I wear glasses. Granted, I am fortunate enough to not need them in order to see properly, but I get headaches if I don’t wear them for an extended period. I am also on campus this term and am attending hybrid classes, which means that almost every day of the week, I am in a classroom, double-masked, and wearing my glasses. Those of you reading this from behind lenses of your own, I can practically hear your sighs of frustrated recognition at the most annoying problem for any glasses-wearer during this global pandemic: every time I breathe under my mask, my glasses get foggy.
It’s always something with COVID-19 classes, isn’t it? Finally, after a year of Zoom University, we are allowed to be in a classroom again, but there are about twenty different stipulations. We can be in a classroom, but we can never come within 6 feet of each other, we wipe everything down before and after class, we are not allowed to pass papers around, and our glasses get foggy every time we breathe. While these conditions for in-person learning are a small and bearable price to pay for actually being in a room with other human beings while taking notes, it can get a little tough to practice gratitude. When it’s hotter than blue blazes in the Walter Hall basement classrooms so a thick cloud coats the lenses of your glasses every time you exhale, it’s easy to look at the negatives of being back in hybrid classes.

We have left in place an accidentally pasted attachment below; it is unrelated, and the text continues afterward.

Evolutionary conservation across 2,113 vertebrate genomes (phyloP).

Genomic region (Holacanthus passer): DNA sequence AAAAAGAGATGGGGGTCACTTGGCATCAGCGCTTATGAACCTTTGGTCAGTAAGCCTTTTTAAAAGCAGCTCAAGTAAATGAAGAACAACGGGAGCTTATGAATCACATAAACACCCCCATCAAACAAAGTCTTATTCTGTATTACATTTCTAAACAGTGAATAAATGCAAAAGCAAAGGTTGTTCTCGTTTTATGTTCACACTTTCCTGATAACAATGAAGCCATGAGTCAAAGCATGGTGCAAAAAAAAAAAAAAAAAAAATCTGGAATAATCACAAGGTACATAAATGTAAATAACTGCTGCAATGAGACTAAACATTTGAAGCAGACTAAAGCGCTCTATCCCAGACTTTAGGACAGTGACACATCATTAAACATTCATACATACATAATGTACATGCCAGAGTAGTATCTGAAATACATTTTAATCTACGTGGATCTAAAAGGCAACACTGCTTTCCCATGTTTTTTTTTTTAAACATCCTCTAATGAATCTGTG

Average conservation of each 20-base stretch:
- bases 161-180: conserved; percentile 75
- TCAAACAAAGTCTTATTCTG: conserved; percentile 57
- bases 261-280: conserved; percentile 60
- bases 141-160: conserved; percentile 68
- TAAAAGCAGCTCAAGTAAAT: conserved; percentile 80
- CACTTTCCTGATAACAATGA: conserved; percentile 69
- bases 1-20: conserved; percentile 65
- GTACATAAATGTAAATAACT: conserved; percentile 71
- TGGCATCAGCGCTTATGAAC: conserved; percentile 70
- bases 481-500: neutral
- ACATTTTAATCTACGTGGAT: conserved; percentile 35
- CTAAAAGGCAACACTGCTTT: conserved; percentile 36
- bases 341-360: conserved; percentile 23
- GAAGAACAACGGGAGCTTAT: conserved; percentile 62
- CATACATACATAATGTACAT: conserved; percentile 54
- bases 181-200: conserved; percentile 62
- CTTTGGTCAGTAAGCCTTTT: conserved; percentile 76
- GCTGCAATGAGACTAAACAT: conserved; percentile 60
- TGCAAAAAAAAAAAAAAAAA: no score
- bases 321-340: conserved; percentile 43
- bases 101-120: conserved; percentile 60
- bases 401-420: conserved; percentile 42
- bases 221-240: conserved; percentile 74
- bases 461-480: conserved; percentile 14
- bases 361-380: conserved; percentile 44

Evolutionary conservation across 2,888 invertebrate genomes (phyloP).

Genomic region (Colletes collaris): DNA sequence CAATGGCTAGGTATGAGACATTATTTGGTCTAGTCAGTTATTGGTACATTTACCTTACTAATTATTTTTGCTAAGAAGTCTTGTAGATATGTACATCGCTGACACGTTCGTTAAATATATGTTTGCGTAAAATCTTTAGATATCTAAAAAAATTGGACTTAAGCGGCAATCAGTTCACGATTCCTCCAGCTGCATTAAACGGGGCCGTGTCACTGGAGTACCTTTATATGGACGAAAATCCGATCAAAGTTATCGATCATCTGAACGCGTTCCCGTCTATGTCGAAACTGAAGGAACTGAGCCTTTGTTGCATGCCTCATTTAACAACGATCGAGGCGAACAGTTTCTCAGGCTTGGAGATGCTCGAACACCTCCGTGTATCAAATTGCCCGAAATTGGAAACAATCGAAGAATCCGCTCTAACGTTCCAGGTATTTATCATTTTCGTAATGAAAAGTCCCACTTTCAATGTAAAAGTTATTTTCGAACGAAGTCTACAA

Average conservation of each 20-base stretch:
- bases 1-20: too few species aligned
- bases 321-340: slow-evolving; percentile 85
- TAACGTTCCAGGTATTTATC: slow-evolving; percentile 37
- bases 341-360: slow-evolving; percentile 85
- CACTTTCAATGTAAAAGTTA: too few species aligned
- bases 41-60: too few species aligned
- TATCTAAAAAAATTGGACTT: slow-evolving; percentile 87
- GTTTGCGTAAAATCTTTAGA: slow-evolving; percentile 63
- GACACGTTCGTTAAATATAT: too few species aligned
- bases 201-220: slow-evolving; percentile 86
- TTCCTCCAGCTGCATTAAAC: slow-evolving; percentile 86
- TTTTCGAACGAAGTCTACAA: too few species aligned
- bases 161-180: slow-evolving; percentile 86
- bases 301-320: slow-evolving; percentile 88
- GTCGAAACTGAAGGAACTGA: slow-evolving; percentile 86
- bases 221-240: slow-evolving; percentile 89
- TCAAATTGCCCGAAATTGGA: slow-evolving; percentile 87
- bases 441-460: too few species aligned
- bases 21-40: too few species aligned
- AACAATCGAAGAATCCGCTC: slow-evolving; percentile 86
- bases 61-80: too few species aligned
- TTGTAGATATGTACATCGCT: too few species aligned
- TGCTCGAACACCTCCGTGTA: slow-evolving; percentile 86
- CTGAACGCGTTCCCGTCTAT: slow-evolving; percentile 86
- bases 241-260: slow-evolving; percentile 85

When COVID seems to be sucking the fun out of every opportunity for face-to-face interactions, I think back to October. Cases were spiking in Washington county again, and students were flocking home for what seemed like the fifth time that year. Back in those hopeless, sorrowful weeks, I thought I knew with certainty that I would live out the rest of my days in college behind a computer screen. I would imagine what I would give to stress over homework with my friends in the CLIC or listen to the acoustics in Taylor-Meade carry a lecture. All any of us wanted was a little normalcy, and for the first time in a while, we have the opportunity to actually experience some, even if it’s only for a short while. Find the best way you know how to enjoy it and relish in the simple pleasure of an interaction with other people in person. Begrudgingly double-mask yourself, go sit behind a little plastic partition 6 feet away from the nearest living thing, and invest in some contact lenses so expelling carbon dioxide from your body does not feel like torture. — Isabelle Williams
Photo: Signage on campus indicated that students are required to wear masks in all indoor spaces (Isabelle Williams)